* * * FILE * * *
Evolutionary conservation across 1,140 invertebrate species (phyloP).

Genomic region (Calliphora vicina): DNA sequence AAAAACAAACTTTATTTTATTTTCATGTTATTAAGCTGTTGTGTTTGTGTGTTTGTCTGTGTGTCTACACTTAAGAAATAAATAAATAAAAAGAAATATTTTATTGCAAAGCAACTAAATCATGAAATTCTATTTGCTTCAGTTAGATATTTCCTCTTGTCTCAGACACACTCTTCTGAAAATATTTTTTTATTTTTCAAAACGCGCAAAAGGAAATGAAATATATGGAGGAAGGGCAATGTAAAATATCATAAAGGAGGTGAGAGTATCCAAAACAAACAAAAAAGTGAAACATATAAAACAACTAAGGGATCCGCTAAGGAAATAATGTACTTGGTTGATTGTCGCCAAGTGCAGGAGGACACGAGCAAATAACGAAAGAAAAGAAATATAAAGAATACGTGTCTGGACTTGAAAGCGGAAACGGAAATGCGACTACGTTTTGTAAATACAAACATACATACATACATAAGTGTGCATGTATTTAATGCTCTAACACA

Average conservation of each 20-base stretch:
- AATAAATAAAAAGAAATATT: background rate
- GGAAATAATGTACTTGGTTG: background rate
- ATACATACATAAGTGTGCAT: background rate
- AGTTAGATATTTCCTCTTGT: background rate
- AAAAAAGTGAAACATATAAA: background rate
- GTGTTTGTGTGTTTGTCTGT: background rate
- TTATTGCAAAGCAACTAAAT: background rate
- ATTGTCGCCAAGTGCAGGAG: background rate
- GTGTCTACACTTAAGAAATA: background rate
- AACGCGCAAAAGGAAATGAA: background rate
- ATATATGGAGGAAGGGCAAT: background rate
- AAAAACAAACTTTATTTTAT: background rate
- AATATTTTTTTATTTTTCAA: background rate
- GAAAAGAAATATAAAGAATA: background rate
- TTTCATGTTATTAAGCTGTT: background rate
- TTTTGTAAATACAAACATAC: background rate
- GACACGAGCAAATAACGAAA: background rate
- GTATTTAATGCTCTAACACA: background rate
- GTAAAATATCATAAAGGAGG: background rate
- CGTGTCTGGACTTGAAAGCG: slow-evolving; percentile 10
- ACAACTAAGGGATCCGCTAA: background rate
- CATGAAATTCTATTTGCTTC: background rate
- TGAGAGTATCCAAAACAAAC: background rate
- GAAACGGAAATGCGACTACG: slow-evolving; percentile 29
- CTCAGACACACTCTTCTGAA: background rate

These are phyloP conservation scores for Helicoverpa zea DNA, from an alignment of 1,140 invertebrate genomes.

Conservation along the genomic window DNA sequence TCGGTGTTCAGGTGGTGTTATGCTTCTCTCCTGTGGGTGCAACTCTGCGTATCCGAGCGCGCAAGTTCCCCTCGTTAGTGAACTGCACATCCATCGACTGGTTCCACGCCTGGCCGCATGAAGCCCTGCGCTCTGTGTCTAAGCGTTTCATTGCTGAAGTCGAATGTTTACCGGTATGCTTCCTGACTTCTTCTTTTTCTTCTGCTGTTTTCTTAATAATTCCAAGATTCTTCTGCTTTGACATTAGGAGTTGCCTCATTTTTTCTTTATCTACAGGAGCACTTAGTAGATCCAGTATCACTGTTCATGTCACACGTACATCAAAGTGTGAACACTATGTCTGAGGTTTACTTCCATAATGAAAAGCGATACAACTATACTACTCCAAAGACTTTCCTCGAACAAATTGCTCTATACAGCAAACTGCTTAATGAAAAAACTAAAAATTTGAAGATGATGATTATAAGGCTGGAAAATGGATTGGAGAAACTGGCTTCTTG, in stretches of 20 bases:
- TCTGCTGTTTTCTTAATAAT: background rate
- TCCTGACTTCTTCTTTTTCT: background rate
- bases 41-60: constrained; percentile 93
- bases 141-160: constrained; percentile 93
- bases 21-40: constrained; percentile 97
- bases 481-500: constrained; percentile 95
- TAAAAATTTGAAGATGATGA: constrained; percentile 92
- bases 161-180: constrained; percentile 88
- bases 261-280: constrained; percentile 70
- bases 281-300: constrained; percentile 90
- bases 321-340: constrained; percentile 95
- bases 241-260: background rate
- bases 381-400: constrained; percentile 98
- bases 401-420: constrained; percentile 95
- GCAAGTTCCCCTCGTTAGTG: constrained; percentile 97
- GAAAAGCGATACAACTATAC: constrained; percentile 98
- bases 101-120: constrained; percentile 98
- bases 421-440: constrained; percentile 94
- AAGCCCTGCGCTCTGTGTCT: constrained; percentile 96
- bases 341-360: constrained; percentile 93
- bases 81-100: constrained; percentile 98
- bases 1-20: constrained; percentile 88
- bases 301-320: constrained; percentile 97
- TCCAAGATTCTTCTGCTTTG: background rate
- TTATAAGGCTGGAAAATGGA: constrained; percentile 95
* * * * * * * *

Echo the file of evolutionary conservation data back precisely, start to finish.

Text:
Evolutionary conservation across 1,140 invertebrate species (phyloP).

Genomic region (Calliphora vicina): DNA sequence AAAAACAAACTTTATTTTATTTTCATGTTATTAAGCTGTTGTGTTTGTGTGTTTGTCTGTGTGTCTACACTTAAGAAATAAATAAATAAAAAGAAATATTTTATTGCAAAGCAACTAAATCATGAAATTCTATTTGCTTCAGTTAGATATTTCCTCTTGTCTCAGACACACTCTTCTGAAAATATTTTTTTATTTTTCAAAACGCGCAAAAGGAAATGAAATATATGGAGGAAGGGCAATGTAAAATATCATAAAGGAGGTGAGAGTATCCAAAACAAACAAAAAAGTGAAACATATAAAACAACTAAGGGATCCGCTAAGGAAATAATGTACTTGGTTGATTGTCGCCAAGTGCAGGAGGACACGAGCAAATAACGAAAGAAAAGAAATATAAAGAATACGTGTCTGGACTTGAAAGCGGAAACGGAAATGCGACTACGTTTTGTAAATACAAACATACATACATACATAAGTGTGCATGTATTTAATGCTCTAACACA

Average conservation of each 20-base stretch:
- AATAAATAAAAAGAAATATT: background rate
- GGAAATAATGTACTTGGTTG: background rate
- ATACATACATAAGTGTGCAT: background rate
- AGTTAGATATTTCCTCTTGT: background rate
- AAAAAAGTGAAACATATAAA: background rate
- GTGTTTGTGTGTTTGTCTGT: background rate
- TTATTGCAAAGCAACTAAAT: background rate
- ATTGTCGCCAAGTGCAGGAG: background rate
- GTGTCTACACTTAAGAAATA: background rate
- AACGCGCAAAAGGAAATGAA: background rate
- ATATATGGAGGAAGGGCAAT: background rate
- AAAAACAAACTTTATTTTAT: background rate
- AATATTTTTTTATTTTTCAA: background rate
- GAAAAGAAATATAAAGAATA: background rate
- TTTCATGTTATTAAGCTGTT: background rate
- TTTTGTAAATACAAACATAC: background rate
- GACACGAGCAAATAACGAAA: background rate
- GTATTTAATGCTCTAACACA: background rate
- GTAAAATATCATAAAGGAGG: background rate
- CGTGTCTGGACTTGAAAGCG: slow-evolving; percentile 10
- ACAACTAAGGGATCCGCTAA: background rate
- CATGAAATTCTATTTGCTTC: background rate
- TGAGAGTATCCAAAACAAAC: background rate
- GAAACGGAAATGCGACTACG: slow-evolving; percentile 29
- CTCAGACACACTCTTCTGAA: background rate

These are phyloP conservation scores for Helicoverpa zea DNA, from an alignment of 1,140 invertebrate genomes.

Conservation along the genomic window DNA sequence TCGGTGTTCAGGTGGTGTTATGCTTCTCTCCTGTGGGTGCAACTCTGCGTATCCGAGCGCGCAAGTTCCCCTCGTTAGTGAACTGCACATCCATCGACTGGTTCCACGCCTGGCCGCATGAAGCCCTGCGCTCTGTGTCTAAGCGTTTCATTGCTGAAGTCGAATGTTTACCGGTATGCTTCCTGACTTCTTCTTTTTCTTCTGCTGTTTTCTTAATAATTCCAAGATTCTTCTGCTTTGACATTAGGAGTTGCCTCATTTTTTCTTTATCTACAGGAGCACTTAGTAGATCCAGTATCACTGTTCATGTCACACGTACATCAAAGTGTGAACACTATGTCTGAGGTTTACTTCCATAATGAAAAGCGATACAACTATACTACTCCAAAGACTTTCCTCGAACAAATTGCTCTATACAGCAAACTGCTTAATGAAAAAACTAAAAATTTGAAGATGATGATTATAAGGCTGGAAAATGGATTGGAGAAACTGGCTTCTTG, in stretches of 20 bases:
- TCTGCTGTTTTCTTAATAAT: background rate
- TCCTGACTTCTTCTTTTTCT: background rate
- bases 41-60: constrained; percentile 93
- bases 141-160: constrained; percentile 93
- bases 21-40: constrained; percentile 97
- bases 481-500: constrained; percentile 95
- TAAAAATTTGAAGATGATGA: constrained; percentile 92
- bases 161-180: constrained; percentile 88
- bases 261-280: constrained; percentile 70
- bases 281-300: constrained; percentile 90
- bases 321-340: constrained; percentile 95
- bases 241-260: background rate
- bases 381-400: constrained; percentile 98
- bases 401-420: constrained; percentile 95
- GCAAGTTCCCCTCGTTAGTG: constrained; percentile 97
- GAAAAGCGATACAACTATAC: constrained; percentile 98
- bases 101-120: constrained; percentile 98
- bases 421-440: constrained; percentile 94
- AAGCCCTGCGCTCTGTGTCT: constrained; percentile 96
- bases 341-360: constrained; percentile 93
- bases 81-100: constrained; percentile 98
- bases 1-20: constrained; percentile 88
- bases 301-320: constrained; percentile 97
- TCCAAGATTCTTCTGCTTTG: background rate
- TTATAAGGCTGGAAAATGGA: constrained; percentile 95